Ashdod

Ashdod   Reference library

David Ben-Shlomo

The Oxford Encyclopedia of the Bible and Archaeology

Reference type:
Subject Reference
Current Version:
2013
Subject:
Archaeology, Religion
Length:
3,957 words
Illustration(s):
2

...of Tel Ashdod is located in the industrial zone south of the modern city of Ashdod (3.7 miles [6 km] from the city), 2.8 miles (4.5 km) east of the shoreline, near one of the Nahal Lachish tributaries. Its ancient port was probably located in the nearby Tel Mor or Ashdod Yam. The identification of the tell as Ashdod is quite certain since the Arab village Isdud retained the name. The tell of Ashdod is about 84 to 89 acres (34 to 36 ha) in size, with an upper tell of 20 acres (8 ha); its elevation is 171 ft (52 m) above sea level, 49 ft (15 m) above its...

Masada

Masada   Reference library

Jürgen Zangenberg

The Oxford Encyclopedia of the Bible and Archaeology

Reference type:
Subject Reference
Current Version:
2013
Subject:
Archaeology, Religion
Length:
5,329 words
Illustration(s):
2

...by Herod to plan this series of small palaces on the summit of Masada” (Netzer, 2006 , p. 27). Especially luxurious was the core of the Western Palace, with stuccoed guardrooms, a large courtyard, and opposite the entrance a vestibule (23 by 22 ft [7 by 6.7 m]) leading to a large reception hall (28.5 by 19.7 ft [8.7 by 6.0 m]). A “Greco–Jewish” bath complex with a mikvah and service rooms also belong to the mansion. Here, too, the walls were stuccoed with large, white panels imitating marble slabs. Although it remains unclear who exactly lived in these...

Infancy, Childhood, Adulthood, Old Age, Bronze and Iron Age

Infancy, Childhood, Adulthood, Old Age, Bronze and Iron Age   Reference library

Jennie Ebeling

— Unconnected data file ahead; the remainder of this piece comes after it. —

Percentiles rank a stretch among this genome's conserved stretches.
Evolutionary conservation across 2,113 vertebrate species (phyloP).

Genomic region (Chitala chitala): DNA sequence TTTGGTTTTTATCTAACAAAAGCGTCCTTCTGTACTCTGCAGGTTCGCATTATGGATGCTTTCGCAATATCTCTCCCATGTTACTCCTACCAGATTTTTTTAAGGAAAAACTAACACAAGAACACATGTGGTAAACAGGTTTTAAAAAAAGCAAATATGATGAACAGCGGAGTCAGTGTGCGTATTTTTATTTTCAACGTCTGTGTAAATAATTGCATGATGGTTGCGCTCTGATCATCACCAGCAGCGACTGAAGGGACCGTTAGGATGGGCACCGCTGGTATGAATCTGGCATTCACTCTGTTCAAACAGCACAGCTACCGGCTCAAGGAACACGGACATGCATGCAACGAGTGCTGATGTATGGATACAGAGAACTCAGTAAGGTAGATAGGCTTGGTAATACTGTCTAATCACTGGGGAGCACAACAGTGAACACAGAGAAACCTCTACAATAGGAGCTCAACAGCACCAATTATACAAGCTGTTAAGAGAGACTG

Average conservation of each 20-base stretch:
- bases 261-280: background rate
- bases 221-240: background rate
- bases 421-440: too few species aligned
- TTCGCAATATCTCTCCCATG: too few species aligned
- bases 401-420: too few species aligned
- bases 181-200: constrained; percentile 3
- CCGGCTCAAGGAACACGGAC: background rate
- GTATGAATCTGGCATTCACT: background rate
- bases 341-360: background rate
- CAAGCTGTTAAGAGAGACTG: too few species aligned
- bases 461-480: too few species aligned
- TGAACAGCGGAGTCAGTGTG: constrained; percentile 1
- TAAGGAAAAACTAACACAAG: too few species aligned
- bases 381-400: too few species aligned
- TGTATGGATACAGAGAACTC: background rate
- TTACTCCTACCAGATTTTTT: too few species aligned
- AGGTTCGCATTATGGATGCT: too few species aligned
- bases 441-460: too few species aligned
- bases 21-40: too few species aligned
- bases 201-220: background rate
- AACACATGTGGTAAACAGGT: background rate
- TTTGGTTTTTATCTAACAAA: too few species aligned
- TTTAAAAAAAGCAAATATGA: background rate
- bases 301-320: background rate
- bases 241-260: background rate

The Oxford Encyclopedia of the Bible and Archaeology

Reference type:
Subject Reference
Current Version:
2013
Subject:
Archaeology, Religion
Length:
9,760 words

... Exodus 38:8 , women served in the Tabernacle, and Miriam had a role in the cult of Yahweh ( Num 12:1–5 ). During the period of the monarchy, women were devotees of the Canaanite goddess Astarte ( Jer 7:16–20 , 44:15–19 ) and the Mesopotamian god Tammuz ( Ezek 8:14 ). Women could also be prophets: Deborah was a prophet as well as a judge, and other female prophets mentioned by the biblical writers include Huldah ( 2 Kgs 22:14 ) and Noadiah ( Neh 6:14 ). Women also served as musicians in public religious events ( 1 Chr 25:5–6 ). Nehemiah 7:67 and ...

Arad

Arad   Reference library

Zeאev Herzog

The Oxford Encyclopedia of the Bible and Archaeology

Reference type:
Subject Reference
Current Version:
2013
Subject:
Archaeology, Religion
Length:
4,675 words
Illustration(s):
1

...Two carefully hewn limestone incense altars were found lying on their sides on the middle stair of stratum X, below the floor of stratum IX of the main hall. The altars differ in size: the base of the smaller is 8.7 by 7.9 inches (22 by 20 cm) and it is 15.7 inches (40 cm) high, while the larger is 12.2 by 11.4 inches (31 by 29 cm) at base and 20 inches (51 cm) high. Both altars had a top part separated from the base by a groove. A shallow depression was cut in the top surface, with remnants of organic material. Unlike many similar altars, those at Arad had...

Herodium

Herodium   Reference library

Jürgen K. Zangenberg